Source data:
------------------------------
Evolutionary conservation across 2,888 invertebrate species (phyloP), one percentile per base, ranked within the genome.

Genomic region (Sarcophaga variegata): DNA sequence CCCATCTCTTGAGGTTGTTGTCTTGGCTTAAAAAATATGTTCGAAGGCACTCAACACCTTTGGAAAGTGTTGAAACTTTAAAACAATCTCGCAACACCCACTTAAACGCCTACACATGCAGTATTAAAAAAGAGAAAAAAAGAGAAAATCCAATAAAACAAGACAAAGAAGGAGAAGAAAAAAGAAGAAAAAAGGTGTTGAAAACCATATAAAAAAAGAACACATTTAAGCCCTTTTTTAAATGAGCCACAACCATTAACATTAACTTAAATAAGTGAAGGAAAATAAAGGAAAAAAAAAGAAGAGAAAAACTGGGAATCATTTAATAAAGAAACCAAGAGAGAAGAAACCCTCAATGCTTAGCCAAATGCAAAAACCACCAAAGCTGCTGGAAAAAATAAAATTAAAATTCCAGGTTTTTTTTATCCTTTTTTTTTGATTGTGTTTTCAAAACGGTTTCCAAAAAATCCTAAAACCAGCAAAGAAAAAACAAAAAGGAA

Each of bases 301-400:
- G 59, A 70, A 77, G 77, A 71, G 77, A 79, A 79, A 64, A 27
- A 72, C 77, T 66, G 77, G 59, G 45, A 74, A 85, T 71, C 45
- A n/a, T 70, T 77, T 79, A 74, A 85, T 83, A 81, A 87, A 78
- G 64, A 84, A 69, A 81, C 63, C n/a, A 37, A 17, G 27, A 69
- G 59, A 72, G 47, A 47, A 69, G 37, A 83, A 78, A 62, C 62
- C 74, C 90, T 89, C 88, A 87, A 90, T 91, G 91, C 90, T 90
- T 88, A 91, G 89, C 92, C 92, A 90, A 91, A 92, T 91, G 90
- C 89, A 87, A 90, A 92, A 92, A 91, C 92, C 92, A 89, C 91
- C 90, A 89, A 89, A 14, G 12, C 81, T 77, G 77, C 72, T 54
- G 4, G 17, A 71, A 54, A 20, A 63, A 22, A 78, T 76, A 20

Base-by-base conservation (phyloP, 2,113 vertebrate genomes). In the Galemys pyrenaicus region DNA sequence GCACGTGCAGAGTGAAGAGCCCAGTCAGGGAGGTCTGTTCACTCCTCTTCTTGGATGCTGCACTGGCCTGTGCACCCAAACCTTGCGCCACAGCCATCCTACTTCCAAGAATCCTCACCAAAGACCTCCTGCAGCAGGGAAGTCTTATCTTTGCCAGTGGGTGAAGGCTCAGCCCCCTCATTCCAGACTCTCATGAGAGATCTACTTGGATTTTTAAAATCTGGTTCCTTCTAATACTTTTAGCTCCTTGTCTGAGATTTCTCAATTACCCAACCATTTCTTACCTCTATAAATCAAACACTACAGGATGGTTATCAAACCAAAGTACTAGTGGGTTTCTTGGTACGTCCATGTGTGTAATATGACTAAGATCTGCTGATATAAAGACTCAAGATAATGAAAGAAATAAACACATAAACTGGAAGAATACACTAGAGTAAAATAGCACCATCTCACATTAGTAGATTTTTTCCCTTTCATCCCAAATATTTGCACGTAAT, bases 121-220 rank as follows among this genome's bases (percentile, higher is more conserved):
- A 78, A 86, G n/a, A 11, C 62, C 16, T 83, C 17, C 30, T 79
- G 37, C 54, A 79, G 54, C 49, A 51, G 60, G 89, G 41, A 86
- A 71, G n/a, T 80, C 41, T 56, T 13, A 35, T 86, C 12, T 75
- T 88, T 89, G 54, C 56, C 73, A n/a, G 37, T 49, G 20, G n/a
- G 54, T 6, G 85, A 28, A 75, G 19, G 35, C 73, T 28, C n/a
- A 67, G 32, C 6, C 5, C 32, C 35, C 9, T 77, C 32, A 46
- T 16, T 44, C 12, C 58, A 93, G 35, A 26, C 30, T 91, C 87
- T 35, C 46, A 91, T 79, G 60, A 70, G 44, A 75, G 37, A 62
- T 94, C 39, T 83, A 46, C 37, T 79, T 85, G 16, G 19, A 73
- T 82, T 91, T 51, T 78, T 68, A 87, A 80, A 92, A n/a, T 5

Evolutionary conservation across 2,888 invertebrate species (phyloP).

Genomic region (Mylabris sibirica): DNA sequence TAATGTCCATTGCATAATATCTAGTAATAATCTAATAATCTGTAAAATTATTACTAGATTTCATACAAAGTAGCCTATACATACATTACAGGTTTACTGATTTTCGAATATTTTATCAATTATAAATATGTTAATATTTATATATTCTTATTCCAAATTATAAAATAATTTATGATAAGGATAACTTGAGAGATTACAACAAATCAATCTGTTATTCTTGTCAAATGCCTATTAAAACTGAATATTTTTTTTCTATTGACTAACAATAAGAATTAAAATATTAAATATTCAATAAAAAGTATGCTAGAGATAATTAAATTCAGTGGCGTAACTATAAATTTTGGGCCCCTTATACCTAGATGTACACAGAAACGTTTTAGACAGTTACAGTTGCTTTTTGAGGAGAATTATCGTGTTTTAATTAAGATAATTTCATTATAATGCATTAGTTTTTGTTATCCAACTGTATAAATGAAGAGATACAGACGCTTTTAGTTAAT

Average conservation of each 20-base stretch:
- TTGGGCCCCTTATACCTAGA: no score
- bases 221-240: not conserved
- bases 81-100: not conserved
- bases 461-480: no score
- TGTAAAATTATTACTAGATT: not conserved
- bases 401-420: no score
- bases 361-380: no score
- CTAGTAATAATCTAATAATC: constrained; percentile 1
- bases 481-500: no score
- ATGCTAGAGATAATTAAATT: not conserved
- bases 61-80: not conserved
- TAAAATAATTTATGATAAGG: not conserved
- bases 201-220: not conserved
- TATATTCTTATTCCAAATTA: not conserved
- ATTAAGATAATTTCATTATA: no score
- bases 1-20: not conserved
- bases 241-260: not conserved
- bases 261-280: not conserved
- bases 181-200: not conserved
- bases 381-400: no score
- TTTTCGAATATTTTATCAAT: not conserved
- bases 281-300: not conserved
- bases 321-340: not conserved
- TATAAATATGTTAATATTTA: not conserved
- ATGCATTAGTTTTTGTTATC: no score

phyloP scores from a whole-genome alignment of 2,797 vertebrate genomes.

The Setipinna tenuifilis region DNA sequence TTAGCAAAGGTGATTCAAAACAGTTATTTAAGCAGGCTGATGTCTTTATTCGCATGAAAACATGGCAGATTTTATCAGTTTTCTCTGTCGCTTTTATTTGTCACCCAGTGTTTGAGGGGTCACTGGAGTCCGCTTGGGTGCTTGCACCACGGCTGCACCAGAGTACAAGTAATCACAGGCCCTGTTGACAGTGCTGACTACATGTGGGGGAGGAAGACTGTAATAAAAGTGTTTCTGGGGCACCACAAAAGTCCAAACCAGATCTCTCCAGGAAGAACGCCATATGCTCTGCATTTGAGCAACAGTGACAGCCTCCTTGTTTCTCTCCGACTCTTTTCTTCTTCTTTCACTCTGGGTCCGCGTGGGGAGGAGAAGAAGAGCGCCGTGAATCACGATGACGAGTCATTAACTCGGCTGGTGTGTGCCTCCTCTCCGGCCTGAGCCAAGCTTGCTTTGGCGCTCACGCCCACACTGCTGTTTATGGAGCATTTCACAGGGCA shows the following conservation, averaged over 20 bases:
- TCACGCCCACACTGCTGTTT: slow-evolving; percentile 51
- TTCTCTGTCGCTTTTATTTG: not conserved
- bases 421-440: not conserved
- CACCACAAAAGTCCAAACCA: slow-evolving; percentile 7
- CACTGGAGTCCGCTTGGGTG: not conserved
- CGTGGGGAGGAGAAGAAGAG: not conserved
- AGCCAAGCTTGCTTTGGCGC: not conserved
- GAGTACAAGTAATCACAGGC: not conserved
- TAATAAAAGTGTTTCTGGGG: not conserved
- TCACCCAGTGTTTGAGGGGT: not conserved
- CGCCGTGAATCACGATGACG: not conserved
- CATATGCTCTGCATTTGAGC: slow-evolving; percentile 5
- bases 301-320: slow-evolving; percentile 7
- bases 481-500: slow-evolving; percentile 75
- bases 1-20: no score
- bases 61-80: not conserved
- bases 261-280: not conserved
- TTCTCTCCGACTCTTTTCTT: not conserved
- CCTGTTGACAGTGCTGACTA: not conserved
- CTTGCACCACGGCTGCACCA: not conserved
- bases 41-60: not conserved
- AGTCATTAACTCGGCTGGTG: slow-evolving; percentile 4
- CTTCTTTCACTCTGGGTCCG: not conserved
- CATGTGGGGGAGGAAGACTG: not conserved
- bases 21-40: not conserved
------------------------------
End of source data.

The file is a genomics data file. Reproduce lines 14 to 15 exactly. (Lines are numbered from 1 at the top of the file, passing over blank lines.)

Base-by-base conservation (phyloP, 2,113 vertebrate genomes). In the Galemys pyrenaicus region DNA sequence GCACGTGCAGAGTGAAGAGCCCAGTCAGGGAGGTCTGTTCACTCCTCTTCTTGGATGCTGCACTGGCCTGTGCACCCAAACCTTGCGCCACAGCCATCCTACTTCCAAGAATCCTCACCAAAGACCTCCTGCAGCAGGGAAGTCTTATCTTTGCCAGTGGGTGAAGGCTCAGCCCCCTCATTCCAGACTCTCATGAGAGATCTACTTGGATTTTTAAAATCTGGTTCCTTCTAATACTTTTAGCTCCTTGTCTGAGATTTCTCAATTACCCAACCATTTCTTACCTCTATAAATCAAACACTACAGGATGGTTATCAAACCAAAGTACTAGTGGGTTTCTTGGTACGTCCATGTGTGTAATATGACTAAGATCTGCTGATATAAAGACTCAAGATAATGAAAGAAATAAACACATAAACTGGAAGAATACACTAGAGTAAAATAGCACCATCTCACATTAGTAGATTTTTTCCCTTTCATCCCAAATATTTGCACGTAAT, bases 121-220 rank as follows among this genome's bases (percentile, higher is more conserved):
- A 78, A 86, G n/a, A 11, C 62, C 16, T 83, C 17, C 30, T 79